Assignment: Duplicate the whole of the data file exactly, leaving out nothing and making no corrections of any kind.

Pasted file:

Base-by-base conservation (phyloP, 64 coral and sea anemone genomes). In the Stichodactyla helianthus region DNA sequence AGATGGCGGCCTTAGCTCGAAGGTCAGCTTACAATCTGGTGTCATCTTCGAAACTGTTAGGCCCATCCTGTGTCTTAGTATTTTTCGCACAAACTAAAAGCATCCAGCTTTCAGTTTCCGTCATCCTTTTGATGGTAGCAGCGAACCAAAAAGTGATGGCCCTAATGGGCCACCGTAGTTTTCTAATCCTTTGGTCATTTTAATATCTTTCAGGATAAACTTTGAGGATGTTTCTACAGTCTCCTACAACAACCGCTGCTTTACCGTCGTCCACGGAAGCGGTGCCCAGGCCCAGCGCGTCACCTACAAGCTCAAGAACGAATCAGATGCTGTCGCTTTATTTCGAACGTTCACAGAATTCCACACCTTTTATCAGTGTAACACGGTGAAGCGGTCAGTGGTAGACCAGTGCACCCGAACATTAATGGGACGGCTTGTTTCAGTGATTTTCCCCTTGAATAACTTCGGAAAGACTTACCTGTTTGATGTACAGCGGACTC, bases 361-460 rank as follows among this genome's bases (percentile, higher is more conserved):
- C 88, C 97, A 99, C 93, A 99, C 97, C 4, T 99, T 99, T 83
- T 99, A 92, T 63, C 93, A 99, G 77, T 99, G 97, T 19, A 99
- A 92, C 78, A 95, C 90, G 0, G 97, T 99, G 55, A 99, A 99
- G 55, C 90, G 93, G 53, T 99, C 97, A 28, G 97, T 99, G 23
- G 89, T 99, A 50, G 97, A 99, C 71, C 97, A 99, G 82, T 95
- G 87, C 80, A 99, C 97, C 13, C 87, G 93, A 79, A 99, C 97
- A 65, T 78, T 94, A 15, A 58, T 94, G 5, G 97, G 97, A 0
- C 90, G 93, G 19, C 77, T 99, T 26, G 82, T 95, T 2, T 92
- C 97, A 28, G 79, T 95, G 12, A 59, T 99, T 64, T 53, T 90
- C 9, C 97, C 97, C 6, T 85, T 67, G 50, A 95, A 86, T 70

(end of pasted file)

Base-by-base conservation (phyloP, 64 coral and sea anemone genomes). In the Stichodactyla helianthus region DNA sequence AGATGGCGGCCTTAGCTCGAAGGTCAGCTTACAATCTGGTGTCATCTTCGAAACTGTTAGGCCCATCCTGTGTCTTAGTATTTTTCGCACAAACTAAAAGCATCCAGCTTTCAGTTTCCGTCATCCTTTTGATGGTAGCAGCGAACCAAAAAGTGATGGCCCTAATGGGCCACCGTAGTTTTCTAATCCTTTGGTCATTTTAATATCTTTCAGGATAAACTTTGAGGATGTTTCTACAGTCTCCTACAACAACCGCTGCTTTACCGTCGTCCACGGAAGCGGTGCCCAGGCCCAGCGCGTCACCTACAAGCTCAAGAACGAATCAGATGCTGTCGCTTTATTTCGAACGTTCACAGAATTCCACACCTTTTATCAGTGTAACACGGTGAAGCGGTCAGTGGTAGACCAGTGCACCCGAACATTAATGGGACGGCTTGTTTCAGTGATTTTCCCCTTGAATAACTTCGGAAAGACTTACCTGTTTGATGTACAGCGGACTC, bases 361-460 rank as follows among this genome's bases (percentile, higher is more conserved):
- C 88, C 97, A 99, C 93, A 99, C 97, C 4, T 99, T 99, T 83
- T 99, A 92, T 63, C 93, A 99, G 77, T 99, G 97, T 19, A 99
- A 92, C 78, A 95, C 90, G 0, G 97, T 99, G 55, A 99, A 99
- G 55, C 90, G 93, G 53, T 99, C 97, A 28, G 97, T 99, G 23
- G 89, T 99, A 50, G 97, A 99, C 71, C 97, A 99, G 82, T 95
- G 87, C 80, A 99, C 97, C 13, C 87, G 93, A 79, A 99, C 97
- A 65, T 78, T 94, A 15, A 58, T 94, G 5, G 97, G 97, A 0
- C 90, G 93, G 19, C 77, T 99, T 26, G 82, T 95, T 2, T 92
- C 97, A 28, G 79, T 95, G 12, A 59, T 99, T 64, T 53, T 90
- C 9, C 97, C 97, C 6, T 85, T 67, G 50, A 95, A 86, T 70